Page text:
Is It Safe to Dye Your Hair While Pregnant? Unpacking the Facts.

Pregnancy brings about many changes, not just physically but also in the routines that we follow. One question that often comes up is, “Is it safe to dye your hair while pregnant?” This article aims to unpack the facts surrounding hair treatments and the associated risks during pregnancy, with a focus on hair dye.

Hair Dye and Pregnancy: What’s the Connection?

Hair dye is a common cosmetic product used by many individuals worldwide for self-expression or covering up grays. Hair dyes work by opening up the hair shaft and inserting color. Most hair dyes, including permanent dyes, contain chemical substances that contribute to their effectiveness. However, the interaction of these chemicals with the body, particularly during pregnancy, raises valid concerns.

Pregnant women may react differently to hair treatments given the hormonal changes they undergo. Notably, skin conditions can alter during pregnancy, which may influence how the skin absorbs hair dye chemicals.

Understanding the Chemicals in Hair Dye

Understanding the Chemicals in Hair Dye

Chemicals found in hair dye include paraphenylenediamine (PPD), which can cause allergic reactions and highly toxic substances such as ammonia and peroxide. The body can absorb these chemicals through the scalp during the hair dyeing process. Wearing gloves during application and dyeing in a well-ventilated room can minimize exposure.

How to choose a hair dye if you’re pregnant?

How to choose a hair dye if you're pregnant?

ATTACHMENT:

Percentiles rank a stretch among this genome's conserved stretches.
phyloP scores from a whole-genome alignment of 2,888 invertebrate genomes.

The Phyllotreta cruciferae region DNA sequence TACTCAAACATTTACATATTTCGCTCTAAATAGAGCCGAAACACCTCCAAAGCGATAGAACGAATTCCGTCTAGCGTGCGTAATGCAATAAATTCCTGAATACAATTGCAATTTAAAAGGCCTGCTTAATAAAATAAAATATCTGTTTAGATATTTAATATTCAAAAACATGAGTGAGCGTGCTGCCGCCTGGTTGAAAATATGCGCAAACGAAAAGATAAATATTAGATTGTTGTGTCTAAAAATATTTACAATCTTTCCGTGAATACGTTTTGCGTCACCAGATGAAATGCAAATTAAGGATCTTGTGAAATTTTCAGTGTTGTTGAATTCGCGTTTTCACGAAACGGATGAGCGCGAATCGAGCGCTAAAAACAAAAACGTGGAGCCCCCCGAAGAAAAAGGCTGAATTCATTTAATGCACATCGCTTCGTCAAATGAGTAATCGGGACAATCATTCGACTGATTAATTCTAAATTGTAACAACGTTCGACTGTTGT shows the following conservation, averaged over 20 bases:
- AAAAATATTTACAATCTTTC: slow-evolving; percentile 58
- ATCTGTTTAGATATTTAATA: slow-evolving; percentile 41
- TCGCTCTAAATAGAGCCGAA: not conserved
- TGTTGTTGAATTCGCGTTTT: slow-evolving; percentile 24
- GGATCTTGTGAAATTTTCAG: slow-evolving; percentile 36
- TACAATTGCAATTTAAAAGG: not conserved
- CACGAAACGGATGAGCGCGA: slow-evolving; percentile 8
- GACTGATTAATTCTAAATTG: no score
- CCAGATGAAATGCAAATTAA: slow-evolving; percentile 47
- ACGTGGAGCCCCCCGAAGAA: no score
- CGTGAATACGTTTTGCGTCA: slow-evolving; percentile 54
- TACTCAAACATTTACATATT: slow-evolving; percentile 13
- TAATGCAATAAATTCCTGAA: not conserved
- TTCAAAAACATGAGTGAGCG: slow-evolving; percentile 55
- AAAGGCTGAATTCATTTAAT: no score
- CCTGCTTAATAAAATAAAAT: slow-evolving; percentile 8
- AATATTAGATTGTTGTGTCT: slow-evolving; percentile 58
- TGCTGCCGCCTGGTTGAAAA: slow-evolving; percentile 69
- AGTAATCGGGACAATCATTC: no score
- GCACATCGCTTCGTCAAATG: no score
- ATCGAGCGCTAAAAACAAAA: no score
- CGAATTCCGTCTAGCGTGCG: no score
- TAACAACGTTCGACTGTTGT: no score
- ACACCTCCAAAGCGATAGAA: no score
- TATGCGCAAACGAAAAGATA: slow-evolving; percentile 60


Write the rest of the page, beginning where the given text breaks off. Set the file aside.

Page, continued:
Choosing your hair dye carefully is always important, but it becomes even more critical during pregnancy. Hair dyes contain various chemicals, some of which have the potential to be absorbed through the scalp. While the risk is generally low, the consequences may be higher during pregnancy due to the potential impact on the developing fetus. Pregnant individuals may also experience changes in their skin and hair due to fluctuating hormones, meaning they could react differently to hair dye than they did before pregnancy. Allergic reactions and heightened skin sensitivity are just a couple of concerns, making the choice of hair dye during this sensitive period all the more crucial.

The importance of purchasing your hair dye from a reliable and reputable cosmetic store cannot be overstated, especially during pregnancy. Stores like Cosmetic World, known for selling professional permanent hair dyes, are an excellent choice when buying hair dye. These stores tend to stock products that have undergone rigorous testing for safety and efficacy, assuring you that the products meet high-quality standards. Professional-grade hair dyes often contain fewer harsh chemicals, making them a safer option, particularly for those who are pregnant. So, whether you’re changing your hair color or covering up grays during pregnancy, always opt for trusted retailers who prioritize both quality and safety.

What Do Studies Say?

What Do Studies Say?

Most research, including peer-reviewed studies, has shown that only a minimal amount of hair dye chemicals are absorbed by the skin. The National Institutes of Health and the National Health Service (NHS) suggest that using hair dye during pregnancy is generally considered safe, particularly after the first trimester.

However, content from high-quality sources like the Cleveland Clinic and the American College of Obstetricians and Gynecologists, urges pregnant people to be extra cautious. Given the limited data, they recommend that individuals in their first trimester avoid dyeing their hair to err on the side of safety. The same precautions should be taken when using bleach or other harsh hair treatments.

Potential Risks and Safer Alternatives

Despite being generally considered safe, some potential risks associated with dyeing hair while pregnant include allergic reactions and contact dermatitis, particularly for those with sensitive skin conditions. A patch test is always advised before applying any hair dye, but it becomes even more critical during pregnancy.